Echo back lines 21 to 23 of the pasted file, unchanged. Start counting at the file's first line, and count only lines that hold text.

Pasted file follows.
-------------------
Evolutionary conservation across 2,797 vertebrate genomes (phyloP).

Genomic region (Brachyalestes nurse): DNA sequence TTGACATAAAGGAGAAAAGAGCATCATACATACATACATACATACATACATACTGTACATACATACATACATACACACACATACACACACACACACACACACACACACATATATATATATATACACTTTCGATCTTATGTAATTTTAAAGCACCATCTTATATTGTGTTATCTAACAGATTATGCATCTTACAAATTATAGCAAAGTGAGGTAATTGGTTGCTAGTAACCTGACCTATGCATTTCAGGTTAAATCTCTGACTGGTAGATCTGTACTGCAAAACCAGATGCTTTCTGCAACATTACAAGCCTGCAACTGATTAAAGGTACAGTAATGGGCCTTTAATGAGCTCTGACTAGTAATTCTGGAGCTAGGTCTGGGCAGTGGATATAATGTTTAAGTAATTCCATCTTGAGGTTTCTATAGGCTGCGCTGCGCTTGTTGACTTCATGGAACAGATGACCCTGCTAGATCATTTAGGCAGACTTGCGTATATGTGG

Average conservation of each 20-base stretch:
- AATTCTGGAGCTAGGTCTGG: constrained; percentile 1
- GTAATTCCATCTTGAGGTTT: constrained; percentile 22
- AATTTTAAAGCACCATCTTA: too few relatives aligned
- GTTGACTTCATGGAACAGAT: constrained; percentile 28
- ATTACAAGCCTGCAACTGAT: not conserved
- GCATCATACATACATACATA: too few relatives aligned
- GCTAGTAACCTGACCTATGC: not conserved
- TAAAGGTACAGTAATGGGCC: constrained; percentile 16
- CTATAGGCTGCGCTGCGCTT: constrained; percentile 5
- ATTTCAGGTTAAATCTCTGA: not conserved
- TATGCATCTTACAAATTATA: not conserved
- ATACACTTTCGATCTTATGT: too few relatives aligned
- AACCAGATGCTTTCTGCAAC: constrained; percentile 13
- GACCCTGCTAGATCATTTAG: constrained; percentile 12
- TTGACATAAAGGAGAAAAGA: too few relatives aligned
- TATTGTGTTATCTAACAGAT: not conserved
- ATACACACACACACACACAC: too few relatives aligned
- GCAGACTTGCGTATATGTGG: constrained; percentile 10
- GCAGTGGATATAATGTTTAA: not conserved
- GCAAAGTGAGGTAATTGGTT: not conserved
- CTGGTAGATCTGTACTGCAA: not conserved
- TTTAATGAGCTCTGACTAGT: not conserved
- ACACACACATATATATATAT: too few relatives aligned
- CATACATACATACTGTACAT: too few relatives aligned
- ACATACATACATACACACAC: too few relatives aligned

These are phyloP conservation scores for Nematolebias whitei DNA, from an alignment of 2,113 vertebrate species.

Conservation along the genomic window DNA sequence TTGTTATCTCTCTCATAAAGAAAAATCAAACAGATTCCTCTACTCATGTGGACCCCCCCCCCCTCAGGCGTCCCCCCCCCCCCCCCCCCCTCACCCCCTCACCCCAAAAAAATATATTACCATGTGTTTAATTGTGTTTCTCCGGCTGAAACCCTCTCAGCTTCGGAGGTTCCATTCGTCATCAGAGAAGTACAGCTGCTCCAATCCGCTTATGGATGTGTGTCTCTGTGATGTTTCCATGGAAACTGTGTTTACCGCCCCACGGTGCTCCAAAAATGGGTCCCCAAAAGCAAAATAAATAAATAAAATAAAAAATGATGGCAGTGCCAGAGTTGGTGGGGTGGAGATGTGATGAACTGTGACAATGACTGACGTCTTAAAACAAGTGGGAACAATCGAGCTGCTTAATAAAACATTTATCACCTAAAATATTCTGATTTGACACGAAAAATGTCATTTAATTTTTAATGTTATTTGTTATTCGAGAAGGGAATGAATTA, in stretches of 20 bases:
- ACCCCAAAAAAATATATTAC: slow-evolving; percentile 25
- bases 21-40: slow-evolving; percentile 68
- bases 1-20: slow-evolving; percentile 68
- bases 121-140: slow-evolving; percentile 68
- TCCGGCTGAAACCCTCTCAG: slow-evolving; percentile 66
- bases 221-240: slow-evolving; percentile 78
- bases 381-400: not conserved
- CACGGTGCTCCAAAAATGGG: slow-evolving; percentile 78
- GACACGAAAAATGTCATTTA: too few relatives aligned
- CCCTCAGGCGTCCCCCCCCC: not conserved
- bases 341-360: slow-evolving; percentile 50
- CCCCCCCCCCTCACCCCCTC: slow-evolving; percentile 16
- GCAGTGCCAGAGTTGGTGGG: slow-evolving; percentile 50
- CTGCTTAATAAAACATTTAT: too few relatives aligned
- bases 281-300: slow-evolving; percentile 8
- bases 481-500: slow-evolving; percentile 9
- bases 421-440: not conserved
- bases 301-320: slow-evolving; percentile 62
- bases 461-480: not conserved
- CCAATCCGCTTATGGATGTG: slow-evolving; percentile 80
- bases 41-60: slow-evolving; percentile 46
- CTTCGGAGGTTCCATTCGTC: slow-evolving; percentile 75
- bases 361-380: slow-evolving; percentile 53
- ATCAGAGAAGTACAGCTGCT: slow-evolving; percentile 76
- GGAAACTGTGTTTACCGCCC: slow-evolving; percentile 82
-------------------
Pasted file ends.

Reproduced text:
- GCAGACTTGCGTATATGTGG: constrained; percentile 10
- GCAGTGGATATAATGTTTAA: not conserved
- GCAAAGTGAGGTAATTGGTT: not conserved